1. Build the foundation. Like building a house, a thought
    leadership program must be built on a sound foundation. If a thought
    leadership program is going to create business value, it needs to directly
    support your sales process and drive your communications, branding and
    product sales goals.
  2. Create building block assets. A profitable thought leadership
    program is built upon a common set of sales assets – such as original
    research reports, client videos, client ideas, practical “how
    to” articles, client education web sites, and advisory tools – all
    integrated with your sales process.
  3. Deliver multi channel programs. Deliver these
    thought leadership assets to your clients using disciplined sales programs
    such as education events, monthly “micro sales campaigns”, sales
    calls, e-mails and phone calls.
  4. Take a Stand: Make bold statements that might
    seem counterintuitive to what common sense says. You have to think about
    your messages as something someone is going to want to read.
  5. Be Vertically Famous: What you want to do is figure out
    to which audience you wish to be famous. You want to be known by all in
    that very particular industry.
  6. What Does Your Competition Miss? It’s a good
    idea to see what is not being done well, or perhaps not at all, by your
  7. Develop Your “Voice”: Whatever your
    style is, make a conscious decision to use and develop it. This is
    integral to your new branding effort.
  8. Get Published: There is a distinct halo effect
    when you can add the word “author” to your attributions.
  9. Start a Newsletter and a Blog: If your
    product or service has a long lead time, it makes good sense to start a
    periodic publication online. An e-newsletter is the most obvious way to
    go, but you should probably augment and amortize the content by employing
    other channels, such as publishing your own blog. When done right, there’s
    no better way to spend your marketing money.
  10. Talk Less, Listen More: Ask questions of everyone around
  11. Press the Flesh: In this age of increased computer
    marketing, there’s a lot to be said for a physical presence.

Leverage your content. A thought leadership program is about pervasive presence and ongoing conversation, not just traditional publishing and speaking. Clients want to think about and debate your ideas.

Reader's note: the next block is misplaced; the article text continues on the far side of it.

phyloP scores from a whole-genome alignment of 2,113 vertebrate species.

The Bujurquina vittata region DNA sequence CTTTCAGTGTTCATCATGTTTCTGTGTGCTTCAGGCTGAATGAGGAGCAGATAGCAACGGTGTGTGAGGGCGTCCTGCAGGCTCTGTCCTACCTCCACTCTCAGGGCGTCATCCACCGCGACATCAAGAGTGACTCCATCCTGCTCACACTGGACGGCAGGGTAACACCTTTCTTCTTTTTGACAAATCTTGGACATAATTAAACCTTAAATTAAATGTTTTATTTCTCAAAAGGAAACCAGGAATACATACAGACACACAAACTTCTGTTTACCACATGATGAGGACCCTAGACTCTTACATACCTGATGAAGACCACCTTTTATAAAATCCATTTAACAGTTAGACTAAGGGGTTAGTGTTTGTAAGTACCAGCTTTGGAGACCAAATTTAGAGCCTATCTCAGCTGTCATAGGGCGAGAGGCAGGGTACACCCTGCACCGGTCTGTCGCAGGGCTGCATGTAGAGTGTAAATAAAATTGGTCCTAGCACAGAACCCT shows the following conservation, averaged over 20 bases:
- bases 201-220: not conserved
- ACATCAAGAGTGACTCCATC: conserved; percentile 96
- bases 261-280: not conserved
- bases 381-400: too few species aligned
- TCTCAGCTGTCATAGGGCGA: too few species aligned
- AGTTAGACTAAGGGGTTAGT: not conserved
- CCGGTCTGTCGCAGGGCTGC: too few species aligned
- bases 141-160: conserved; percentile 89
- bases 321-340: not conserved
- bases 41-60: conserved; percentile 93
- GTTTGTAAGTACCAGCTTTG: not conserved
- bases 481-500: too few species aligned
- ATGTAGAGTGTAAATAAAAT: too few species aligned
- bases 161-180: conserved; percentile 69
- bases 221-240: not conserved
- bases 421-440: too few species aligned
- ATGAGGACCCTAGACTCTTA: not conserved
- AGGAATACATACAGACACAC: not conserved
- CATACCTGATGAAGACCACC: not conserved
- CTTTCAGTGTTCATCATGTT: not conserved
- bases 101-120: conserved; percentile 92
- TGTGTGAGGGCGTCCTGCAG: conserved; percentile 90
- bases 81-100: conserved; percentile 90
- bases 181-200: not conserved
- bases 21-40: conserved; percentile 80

To encourage and facilitate this discussion, you need to leverage your thought leadership content by publishing compelling bits and bytes in appropriate formats across the networks and channels frequented by your clients.

If you’re working on a white paper, for example, you want to think: Is there a short video we can produce?

Where can we blog about this?

What articles can we publish?

Where are the opportunities to brief our clients on our new thinking?




Leveraging the ‘Long Tail’ in Your Marketing

June 20th, 2017 by Dale Jones

“The Long Tail” … a phrase that has been imbedded into our consciousness by Chris Anderson, executive editor of WIRED magazine through his book, The Long Tail.

Since gaining popularity, the term has been used to describe everything from viral media, guerilla marketing and grassroots campaigns to niche marketing and blogging.

More than just brand exposure, using ‘The Long Tail’ begins by building trust with those most likely to both listen, as well as spread your message.

The “Long Tail” as Anderson describes it is much longer, much thicker and more lucrative than any of us may have initially realized. We need to explore new niches, or go deeper into a niche we may have already found.

People are tired of buying the same old thing – cookie cutter products and or services. We all tire of being lumped together with the rest of our supposed demographic. While demographic profiling may help determine broad trends, it will never reflect the individual tastes and nuances. And, though seemingly simplistic, the time has never been better to seek and find specialized niches and market to those hungering for such.

Five Steps To Consider When Leveraging the ‘Long Tail’ in Your Marketing

1. Messaging is Critical: Using the Long Tail focuses your marketing message on clients – treating them as individuals with unique interests and needs – new niches.

2. Focus: Take the time to carefully hone a message that’s highly relevant to each of your target niches. Speak to them on their terms, not your own. It is better to reach a few hundred people who are enthusiastically listening to your message than a few thousand who aren’t.

3. Choose the correct tools to support your message: Media neutrality is key. Should you use traditional media? Social media? Or a combination of both? Use your basic research and your communications objectives as a guide; consider the types of social and traditional media tools that meet your objectives. Look at ways to extend the message from a standard press release into multiple social media venues such as video and blogs. Exploring smaller niche sites, bloggers and other influential online contributors are also critical. These are the individuals and media outlets that make up the Long Tail, where a large number of highly targeted messages can have as much impact as a single, big media marketing campaign.

4. Provide valuable content: Understand what your clients want to know and deliver it to them in a relevant and compelling way. Delivery of valuable, relevant and compelling content to your clients and on a consistent basis says you want to relationship. You want to communicate, to understand their needs and be willing to provide relevant services and products to help them.

5. Take a position as a thought leader: Achieve a unique identity – demonstrating leading-edge knowledge. Make your potential and existing clients feel wiser, smarter and safer in your hands. Whenever possible, provide them with news, video, links and other valuable content. The more trustworthy your approach and the more genuine your shared interest, the more receptive your audience is likely to be.